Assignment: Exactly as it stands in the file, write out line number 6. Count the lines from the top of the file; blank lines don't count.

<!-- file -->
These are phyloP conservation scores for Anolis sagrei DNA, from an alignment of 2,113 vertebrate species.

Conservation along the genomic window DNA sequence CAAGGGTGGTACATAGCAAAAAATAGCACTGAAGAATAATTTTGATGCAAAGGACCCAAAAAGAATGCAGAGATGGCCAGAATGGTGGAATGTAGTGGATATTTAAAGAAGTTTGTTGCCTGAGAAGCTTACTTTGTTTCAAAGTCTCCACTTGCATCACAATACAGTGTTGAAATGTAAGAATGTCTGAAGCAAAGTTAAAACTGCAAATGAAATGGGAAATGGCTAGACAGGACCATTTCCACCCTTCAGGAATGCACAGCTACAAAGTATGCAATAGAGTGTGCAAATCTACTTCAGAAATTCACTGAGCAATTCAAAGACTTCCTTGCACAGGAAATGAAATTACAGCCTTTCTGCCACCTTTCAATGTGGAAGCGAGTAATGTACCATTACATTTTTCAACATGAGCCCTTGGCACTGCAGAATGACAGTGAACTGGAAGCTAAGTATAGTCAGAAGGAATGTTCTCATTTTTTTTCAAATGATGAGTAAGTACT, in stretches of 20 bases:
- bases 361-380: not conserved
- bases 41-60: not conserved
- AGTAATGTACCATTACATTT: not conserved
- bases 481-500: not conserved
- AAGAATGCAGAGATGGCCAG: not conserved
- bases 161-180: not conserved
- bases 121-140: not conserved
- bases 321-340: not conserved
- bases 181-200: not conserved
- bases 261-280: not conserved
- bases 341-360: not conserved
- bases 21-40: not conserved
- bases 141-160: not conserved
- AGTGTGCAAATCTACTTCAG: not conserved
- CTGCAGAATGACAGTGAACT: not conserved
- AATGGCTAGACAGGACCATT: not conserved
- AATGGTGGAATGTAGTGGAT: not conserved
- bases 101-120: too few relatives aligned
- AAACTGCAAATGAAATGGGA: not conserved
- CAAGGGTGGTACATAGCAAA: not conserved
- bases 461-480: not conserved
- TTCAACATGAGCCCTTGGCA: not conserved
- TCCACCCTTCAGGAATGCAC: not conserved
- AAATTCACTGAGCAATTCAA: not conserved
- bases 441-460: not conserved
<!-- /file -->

- bases 481-500: not conserved